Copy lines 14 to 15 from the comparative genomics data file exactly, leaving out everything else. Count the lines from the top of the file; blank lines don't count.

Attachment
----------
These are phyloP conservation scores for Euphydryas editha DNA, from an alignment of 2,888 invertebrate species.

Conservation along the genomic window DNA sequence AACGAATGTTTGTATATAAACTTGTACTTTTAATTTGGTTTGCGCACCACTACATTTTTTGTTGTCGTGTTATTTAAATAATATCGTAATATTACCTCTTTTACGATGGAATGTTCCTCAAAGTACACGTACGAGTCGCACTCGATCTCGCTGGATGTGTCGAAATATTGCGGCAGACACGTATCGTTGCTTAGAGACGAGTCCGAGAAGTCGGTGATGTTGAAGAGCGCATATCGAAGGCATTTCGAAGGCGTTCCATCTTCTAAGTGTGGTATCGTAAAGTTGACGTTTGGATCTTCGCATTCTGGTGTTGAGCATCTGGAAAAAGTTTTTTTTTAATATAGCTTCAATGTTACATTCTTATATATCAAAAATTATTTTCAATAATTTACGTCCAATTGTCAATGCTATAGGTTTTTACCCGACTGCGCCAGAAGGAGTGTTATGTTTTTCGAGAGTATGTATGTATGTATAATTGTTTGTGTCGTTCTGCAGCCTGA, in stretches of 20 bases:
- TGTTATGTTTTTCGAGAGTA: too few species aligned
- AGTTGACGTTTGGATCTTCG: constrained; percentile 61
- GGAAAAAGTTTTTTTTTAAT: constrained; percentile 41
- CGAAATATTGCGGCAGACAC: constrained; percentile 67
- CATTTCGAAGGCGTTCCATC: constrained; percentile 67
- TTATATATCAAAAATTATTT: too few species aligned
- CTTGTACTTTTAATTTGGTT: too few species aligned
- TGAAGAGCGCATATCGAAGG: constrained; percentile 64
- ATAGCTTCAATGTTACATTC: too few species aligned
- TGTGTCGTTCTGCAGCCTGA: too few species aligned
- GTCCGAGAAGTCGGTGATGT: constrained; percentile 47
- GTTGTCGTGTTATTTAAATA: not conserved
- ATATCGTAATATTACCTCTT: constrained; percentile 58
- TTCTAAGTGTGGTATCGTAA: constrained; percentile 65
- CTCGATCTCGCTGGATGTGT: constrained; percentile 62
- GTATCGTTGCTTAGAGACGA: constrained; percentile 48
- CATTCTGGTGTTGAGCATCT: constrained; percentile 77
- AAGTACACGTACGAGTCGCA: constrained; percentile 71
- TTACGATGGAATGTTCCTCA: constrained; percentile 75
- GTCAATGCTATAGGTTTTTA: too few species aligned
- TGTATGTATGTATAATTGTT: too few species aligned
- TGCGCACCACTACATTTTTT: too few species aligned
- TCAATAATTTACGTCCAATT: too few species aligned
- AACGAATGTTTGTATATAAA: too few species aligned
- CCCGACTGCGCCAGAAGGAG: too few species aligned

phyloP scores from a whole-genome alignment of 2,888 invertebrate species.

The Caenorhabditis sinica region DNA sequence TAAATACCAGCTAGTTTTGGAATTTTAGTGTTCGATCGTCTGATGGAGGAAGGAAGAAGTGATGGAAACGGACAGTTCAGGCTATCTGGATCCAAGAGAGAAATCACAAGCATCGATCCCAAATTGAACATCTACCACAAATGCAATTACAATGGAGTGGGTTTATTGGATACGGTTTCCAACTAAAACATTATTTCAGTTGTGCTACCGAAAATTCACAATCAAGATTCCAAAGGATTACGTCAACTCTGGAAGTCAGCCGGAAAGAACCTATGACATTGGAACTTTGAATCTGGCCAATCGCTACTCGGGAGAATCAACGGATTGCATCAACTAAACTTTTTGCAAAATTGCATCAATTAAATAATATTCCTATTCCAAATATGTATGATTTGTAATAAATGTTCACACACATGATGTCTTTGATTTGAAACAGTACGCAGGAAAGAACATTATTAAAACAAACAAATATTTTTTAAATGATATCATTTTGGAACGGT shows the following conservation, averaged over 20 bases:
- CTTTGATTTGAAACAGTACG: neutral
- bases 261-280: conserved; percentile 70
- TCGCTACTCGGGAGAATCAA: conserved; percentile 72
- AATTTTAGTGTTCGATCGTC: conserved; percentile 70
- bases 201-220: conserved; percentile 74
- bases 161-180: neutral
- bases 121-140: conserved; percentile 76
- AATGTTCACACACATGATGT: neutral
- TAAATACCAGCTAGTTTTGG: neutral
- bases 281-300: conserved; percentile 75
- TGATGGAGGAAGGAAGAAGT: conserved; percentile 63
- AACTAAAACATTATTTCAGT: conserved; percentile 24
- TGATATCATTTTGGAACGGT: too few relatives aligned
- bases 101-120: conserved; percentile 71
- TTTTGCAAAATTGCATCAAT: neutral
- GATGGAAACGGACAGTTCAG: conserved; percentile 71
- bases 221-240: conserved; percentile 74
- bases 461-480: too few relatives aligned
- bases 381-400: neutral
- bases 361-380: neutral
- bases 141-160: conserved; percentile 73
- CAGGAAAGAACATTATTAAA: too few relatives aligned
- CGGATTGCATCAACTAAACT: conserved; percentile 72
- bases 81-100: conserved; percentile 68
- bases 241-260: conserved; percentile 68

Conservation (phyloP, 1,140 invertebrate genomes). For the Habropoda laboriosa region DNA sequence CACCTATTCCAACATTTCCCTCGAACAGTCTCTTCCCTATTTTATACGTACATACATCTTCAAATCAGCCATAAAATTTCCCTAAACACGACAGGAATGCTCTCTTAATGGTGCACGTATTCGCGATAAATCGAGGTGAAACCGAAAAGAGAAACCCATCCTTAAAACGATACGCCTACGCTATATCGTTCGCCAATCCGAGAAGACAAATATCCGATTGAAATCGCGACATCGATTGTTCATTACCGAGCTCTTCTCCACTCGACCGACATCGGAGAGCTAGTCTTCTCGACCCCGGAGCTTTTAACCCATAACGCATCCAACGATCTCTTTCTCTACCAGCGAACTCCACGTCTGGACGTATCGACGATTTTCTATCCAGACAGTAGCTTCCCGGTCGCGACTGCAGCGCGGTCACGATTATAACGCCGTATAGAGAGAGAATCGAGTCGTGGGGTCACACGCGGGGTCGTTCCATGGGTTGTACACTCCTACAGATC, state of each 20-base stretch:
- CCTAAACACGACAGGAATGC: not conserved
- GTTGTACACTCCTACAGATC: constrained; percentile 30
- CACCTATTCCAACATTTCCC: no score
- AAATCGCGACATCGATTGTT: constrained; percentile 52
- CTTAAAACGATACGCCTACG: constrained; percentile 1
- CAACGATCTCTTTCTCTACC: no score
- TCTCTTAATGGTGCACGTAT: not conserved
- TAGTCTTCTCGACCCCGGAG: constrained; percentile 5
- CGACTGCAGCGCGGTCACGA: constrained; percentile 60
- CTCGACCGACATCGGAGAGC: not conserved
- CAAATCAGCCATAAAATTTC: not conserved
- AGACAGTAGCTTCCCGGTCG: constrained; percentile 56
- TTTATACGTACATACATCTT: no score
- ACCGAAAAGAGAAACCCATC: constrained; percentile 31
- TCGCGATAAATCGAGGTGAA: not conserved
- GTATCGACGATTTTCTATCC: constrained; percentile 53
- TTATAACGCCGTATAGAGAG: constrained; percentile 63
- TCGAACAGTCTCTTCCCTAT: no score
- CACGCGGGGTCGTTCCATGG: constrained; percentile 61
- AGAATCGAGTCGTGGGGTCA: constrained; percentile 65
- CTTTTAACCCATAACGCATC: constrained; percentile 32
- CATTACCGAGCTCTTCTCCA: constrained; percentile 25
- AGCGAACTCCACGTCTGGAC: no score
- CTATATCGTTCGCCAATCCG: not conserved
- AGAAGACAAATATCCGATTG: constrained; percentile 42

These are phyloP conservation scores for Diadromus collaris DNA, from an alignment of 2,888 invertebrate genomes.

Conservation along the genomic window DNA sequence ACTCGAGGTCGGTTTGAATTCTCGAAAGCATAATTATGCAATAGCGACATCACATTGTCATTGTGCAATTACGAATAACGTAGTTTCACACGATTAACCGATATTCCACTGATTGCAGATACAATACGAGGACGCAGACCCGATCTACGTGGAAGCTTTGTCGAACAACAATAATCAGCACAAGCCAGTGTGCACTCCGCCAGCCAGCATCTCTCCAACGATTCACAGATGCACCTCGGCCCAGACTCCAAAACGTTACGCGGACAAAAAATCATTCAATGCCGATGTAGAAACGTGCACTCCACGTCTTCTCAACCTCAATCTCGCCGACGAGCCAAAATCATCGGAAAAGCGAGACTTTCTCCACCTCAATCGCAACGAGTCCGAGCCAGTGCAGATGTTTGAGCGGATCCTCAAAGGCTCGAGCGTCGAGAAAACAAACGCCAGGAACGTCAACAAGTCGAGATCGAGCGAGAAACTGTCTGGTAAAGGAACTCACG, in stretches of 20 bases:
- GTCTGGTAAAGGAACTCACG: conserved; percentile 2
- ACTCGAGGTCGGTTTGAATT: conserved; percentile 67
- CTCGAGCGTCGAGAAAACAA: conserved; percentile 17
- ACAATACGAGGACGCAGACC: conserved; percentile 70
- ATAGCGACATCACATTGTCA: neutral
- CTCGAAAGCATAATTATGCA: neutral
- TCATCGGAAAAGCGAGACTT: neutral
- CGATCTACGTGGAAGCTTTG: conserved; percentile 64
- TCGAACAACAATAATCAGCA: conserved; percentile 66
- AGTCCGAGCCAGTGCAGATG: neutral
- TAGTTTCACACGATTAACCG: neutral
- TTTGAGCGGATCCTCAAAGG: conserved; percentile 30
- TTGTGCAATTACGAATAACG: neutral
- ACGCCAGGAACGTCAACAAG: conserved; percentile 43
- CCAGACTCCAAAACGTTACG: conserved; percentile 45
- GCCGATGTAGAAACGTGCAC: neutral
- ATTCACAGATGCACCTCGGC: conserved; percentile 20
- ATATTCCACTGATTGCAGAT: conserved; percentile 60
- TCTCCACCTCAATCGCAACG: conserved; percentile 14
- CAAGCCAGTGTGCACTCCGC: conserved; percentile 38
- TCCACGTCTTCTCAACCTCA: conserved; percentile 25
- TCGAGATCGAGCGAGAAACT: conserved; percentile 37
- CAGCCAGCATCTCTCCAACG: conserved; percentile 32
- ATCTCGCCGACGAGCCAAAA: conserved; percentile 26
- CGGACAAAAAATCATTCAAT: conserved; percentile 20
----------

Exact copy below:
- GTTGTCGTGTTATTTAAATA: not conserved
- ATATCGTAATATTACCTCTT: constrained; percentile 58